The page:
The day after The Blogger’s Bash, Hubs and I flew to Amsterdam and rented a car. One of the men at Budget programed the car’s GPS for us and we drove to the tiny town of Huissen, about halfway between Arnhem and Nijmegan in western Holland. We had scheduled a visit with an old colleague of mine from my academic career (we were in the same field) who lived in Huissen; we were staying in an old three story, narrow hotel in Nijmegan.
Nijmegen is the oldest city in the Netherlands, with its first historical mention in the 1st century BC, when the Romans built a military camp on the place where Nijmegen was to appear; the location had great strategic value because of the surrounding hills, which gave (and continue to give) a good view over the Waal and Rhine valley. In 2005, it celebrated 2,000 years of existence.
You can see the diversion of the river on the left constructed to handle the overflow of water from snow runoff in the spring, which can flood the city.
Nijmegan is situated on the Wall River, close to the German border, and in 1940, it was the first Dutch city to fall into German hands during the invasion. Nijmegen was liberated from German occupation by the British Grenadier Guards and the Guards Armored Division along with well as elements of the American 82nd Airborne Division (to which I have a direct tie) in September 1944.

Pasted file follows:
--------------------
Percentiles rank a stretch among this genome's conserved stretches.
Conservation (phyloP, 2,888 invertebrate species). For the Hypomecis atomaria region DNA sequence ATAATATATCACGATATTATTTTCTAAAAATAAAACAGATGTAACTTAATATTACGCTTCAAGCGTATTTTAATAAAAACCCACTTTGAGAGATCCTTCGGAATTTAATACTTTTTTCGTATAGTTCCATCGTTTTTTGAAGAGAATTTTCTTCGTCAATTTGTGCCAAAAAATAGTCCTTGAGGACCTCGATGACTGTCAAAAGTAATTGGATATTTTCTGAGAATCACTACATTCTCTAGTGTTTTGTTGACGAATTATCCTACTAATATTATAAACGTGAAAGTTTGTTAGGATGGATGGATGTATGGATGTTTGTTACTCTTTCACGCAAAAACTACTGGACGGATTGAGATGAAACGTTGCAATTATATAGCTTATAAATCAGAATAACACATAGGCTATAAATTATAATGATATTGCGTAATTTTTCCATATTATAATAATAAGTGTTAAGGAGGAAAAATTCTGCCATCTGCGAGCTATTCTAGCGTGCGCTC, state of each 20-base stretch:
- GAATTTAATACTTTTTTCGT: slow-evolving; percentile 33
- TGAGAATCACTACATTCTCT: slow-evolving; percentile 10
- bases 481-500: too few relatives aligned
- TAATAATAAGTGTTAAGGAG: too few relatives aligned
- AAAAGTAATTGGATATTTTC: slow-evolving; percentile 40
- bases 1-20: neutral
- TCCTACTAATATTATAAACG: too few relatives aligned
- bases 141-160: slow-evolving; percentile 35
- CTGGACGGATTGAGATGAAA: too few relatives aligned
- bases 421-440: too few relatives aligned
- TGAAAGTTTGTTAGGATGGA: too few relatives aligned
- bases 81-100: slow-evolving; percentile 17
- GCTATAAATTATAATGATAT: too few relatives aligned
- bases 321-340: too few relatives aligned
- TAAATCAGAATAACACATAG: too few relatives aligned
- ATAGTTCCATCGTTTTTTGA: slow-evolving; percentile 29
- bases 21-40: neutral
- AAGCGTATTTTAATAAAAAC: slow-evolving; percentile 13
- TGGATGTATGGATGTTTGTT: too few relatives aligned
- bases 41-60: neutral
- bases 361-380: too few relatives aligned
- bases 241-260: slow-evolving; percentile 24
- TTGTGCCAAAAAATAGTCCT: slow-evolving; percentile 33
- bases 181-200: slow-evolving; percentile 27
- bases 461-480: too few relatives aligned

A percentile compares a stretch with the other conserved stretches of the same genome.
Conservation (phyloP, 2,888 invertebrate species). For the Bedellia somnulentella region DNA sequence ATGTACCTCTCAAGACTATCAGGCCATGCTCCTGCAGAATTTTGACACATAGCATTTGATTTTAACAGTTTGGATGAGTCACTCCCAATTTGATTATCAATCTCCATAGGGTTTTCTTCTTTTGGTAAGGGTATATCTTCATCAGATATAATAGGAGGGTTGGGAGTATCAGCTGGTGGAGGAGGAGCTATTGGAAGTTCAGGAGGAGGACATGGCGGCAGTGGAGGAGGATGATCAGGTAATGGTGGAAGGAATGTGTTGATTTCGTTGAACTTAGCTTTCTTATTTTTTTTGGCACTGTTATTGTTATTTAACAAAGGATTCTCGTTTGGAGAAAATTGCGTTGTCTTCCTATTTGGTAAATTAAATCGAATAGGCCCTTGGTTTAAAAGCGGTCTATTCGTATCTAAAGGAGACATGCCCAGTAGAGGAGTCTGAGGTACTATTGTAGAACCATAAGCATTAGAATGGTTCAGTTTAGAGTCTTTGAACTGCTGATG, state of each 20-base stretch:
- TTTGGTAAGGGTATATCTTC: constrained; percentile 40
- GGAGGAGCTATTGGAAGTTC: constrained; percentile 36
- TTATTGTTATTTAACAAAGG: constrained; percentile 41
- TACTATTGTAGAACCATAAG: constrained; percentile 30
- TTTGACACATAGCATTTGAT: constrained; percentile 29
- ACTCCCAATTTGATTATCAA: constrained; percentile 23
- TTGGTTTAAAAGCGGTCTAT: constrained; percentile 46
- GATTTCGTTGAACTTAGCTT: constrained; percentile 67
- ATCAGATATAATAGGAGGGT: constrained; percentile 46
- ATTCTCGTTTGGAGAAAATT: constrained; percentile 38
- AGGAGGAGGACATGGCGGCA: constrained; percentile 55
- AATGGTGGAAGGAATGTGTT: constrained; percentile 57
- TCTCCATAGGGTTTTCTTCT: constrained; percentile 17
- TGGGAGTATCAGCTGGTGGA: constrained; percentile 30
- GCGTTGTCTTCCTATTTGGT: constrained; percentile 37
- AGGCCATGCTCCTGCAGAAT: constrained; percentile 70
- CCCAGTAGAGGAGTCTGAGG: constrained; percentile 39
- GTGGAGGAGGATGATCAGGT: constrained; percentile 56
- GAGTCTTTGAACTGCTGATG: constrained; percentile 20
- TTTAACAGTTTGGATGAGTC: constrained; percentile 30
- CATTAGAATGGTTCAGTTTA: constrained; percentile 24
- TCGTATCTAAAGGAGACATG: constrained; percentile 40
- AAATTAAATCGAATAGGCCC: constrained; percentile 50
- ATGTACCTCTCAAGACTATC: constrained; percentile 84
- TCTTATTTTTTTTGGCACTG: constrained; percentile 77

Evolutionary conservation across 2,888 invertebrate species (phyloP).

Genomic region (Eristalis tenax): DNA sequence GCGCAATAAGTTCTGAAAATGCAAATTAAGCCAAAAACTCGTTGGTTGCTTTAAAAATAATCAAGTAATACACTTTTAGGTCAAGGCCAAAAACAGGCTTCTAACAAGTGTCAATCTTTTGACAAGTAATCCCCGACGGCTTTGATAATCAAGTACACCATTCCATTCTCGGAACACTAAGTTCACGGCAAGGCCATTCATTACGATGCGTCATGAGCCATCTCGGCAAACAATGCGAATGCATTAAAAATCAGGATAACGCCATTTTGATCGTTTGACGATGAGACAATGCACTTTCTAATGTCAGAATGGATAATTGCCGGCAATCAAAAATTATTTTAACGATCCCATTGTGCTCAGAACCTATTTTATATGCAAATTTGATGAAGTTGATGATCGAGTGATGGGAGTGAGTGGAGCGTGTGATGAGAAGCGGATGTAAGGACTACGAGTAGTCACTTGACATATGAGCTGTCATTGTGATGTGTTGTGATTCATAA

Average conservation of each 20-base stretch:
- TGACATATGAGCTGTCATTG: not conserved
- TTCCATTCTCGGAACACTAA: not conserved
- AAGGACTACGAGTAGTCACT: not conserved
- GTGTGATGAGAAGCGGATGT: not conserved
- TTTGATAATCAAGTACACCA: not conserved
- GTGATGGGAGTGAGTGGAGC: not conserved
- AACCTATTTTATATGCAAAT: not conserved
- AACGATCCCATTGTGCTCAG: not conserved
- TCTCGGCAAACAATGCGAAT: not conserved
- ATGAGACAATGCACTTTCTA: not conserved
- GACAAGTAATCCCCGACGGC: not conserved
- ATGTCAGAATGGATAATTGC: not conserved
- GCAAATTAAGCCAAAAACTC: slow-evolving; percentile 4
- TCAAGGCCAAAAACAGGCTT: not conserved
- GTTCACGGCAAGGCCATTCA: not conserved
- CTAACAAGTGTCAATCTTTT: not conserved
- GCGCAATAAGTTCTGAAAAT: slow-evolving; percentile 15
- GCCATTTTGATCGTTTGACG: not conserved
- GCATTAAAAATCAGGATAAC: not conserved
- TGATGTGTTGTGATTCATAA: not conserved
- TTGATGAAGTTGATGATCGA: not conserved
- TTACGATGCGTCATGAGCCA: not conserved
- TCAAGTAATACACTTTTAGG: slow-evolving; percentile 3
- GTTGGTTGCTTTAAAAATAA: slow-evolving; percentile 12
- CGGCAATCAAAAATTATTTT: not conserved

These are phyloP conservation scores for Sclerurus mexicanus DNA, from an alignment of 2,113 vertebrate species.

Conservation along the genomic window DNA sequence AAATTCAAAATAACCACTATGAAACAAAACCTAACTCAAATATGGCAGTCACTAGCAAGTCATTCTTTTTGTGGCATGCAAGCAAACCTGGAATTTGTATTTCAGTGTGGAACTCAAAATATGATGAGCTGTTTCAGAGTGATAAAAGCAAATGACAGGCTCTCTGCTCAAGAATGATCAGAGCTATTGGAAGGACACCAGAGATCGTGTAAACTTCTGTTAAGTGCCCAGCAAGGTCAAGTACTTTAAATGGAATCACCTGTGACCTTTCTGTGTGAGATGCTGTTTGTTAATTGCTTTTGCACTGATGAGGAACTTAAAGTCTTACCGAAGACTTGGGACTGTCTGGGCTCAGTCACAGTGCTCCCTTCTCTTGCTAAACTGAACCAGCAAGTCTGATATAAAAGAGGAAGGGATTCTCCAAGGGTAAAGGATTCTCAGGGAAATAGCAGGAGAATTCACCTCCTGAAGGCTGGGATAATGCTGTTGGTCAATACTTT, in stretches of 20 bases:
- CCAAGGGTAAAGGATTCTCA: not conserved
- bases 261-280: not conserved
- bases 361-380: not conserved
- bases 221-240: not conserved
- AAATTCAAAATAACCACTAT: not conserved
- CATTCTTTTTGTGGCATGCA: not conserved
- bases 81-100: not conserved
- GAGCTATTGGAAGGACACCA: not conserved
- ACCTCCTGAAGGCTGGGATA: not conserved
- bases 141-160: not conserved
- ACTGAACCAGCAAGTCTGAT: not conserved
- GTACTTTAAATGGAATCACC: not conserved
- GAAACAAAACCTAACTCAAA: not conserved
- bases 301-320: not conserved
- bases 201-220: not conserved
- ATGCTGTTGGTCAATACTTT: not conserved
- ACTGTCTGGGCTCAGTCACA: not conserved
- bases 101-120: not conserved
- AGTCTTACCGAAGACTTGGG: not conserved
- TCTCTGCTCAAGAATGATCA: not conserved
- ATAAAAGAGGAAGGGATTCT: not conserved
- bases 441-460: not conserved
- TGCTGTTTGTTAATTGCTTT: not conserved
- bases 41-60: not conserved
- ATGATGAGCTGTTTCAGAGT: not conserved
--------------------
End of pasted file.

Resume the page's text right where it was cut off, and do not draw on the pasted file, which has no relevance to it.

This is the historical watchtower, built in 1900, that greets you as you enter the city,
Our hotel room was on the fourth floor of the hotel, which had no lift! The hotel had undergone an extensive modernization so we had a lovely room under the eaves, with a bathtub in the room, set down slightly from the wooden floor.
The next day, my colleague took us to see the oldest castle in the Netherlands, Doomenberg Castle,
which dates from the 13th century. Unfortunately, the castle was closed because they were filming a children’s show in the courtyard, but we walked around it, admiring its structure and the moat. It was occupied until the 19th century. After that it fell into disrepair and became a ruin, but was completely restored between 1947 and 1968.
After lunch, we walked around Nijmegan itself, visiting the older parts
of the city, including the Old Market Square.
We had dinner at a restaurant overlooking the river, and admired the old wooden floodgates.
The next day we spent some time programming our GPS on our own and ended up in a wheat field.